Rosemary Johnston: On our right to die |

Rosemary Johnston: On our right to die

Rosemary Johnston
San Diego

I found Rich Mayfield’s paean to assisted suicide both specious and illogical. Because of advances in palliative care over the past decade, most “needless suffering” can be alleviated with appropriate medication. And the existence of a living will can help inform medical decisions regarding the provision of extraordinary means to prolong life when there is no reasonable hope of recovery or healing. Most people with terminal illness who contemplate assisted suicide are suffering from depression.

I too have sat at the bedside of dying friends and relatives and have been reminded again and again that we are not in control of our lives, as Mayfield suggests. Unforeseen tragedies and suffering abound, despite our best efforts and hopeful outlooks. People who are truly grounded are able to embrace ambiguity, mystery and paradox in their lives and are able to acknowledge that suffering, when confronted with courage and determination, can be transformative, both for the patient who is dying and for those who accompany the dying patient on their final journey. I have experienced my time spent with the dying as sacred and holy.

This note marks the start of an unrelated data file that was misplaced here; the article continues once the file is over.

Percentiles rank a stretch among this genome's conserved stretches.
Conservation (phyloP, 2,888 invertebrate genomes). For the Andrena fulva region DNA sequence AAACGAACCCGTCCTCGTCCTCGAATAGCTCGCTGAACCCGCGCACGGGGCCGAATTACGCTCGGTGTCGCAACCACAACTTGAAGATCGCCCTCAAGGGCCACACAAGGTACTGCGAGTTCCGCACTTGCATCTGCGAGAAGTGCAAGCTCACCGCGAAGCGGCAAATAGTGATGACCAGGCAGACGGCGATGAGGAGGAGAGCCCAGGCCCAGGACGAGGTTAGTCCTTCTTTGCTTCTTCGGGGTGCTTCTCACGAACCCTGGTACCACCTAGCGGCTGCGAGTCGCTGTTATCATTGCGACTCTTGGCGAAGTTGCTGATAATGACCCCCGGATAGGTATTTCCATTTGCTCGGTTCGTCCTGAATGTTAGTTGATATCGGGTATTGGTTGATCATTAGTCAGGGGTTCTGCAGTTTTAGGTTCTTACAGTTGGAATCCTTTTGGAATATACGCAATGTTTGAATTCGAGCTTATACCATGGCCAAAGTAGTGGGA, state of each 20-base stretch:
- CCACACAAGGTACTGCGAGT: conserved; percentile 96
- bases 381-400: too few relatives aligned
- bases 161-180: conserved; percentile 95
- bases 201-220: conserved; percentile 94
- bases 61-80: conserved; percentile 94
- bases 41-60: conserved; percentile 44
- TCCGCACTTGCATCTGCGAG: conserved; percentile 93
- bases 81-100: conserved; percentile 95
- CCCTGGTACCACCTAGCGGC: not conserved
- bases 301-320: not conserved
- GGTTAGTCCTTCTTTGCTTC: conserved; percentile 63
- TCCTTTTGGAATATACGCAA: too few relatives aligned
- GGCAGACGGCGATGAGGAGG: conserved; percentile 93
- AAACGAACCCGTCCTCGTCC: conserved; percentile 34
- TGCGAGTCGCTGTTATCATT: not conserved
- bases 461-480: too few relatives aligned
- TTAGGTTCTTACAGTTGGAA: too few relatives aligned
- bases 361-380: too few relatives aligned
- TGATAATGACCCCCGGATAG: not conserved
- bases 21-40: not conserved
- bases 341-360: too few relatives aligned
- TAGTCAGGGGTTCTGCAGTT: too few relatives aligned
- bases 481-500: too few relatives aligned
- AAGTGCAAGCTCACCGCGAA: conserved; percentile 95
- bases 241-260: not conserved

To suggest that “no one has the right, many would argue, to tell someone either how or how long one must live” is preposterous. Why do we have speed limit laws, laws regarding utilization of seat belts and helmets, laws regarding the dispensation of dangerous drugs, laws regarding the licensure of health professionals, laws against murder and assault? These laws affirm that each of our lives has intrinsic value and is worthy of protection and nurture, even when individuals believe that these laws are an infringement on their freedom to do as they please.

Mayfield is also incorrect when he asserts that “most folk in the medical profession feel duty bound to do all they can to prolong lives.” Medical professionals are committed to healing, but they too acknowledge that death is a part of life and that it is their duty to inform dying patients and their loved ones that there is nothing more that can be done to preserve and extend life. Good and happy deaths happen every day without resorting to assisted suicide.

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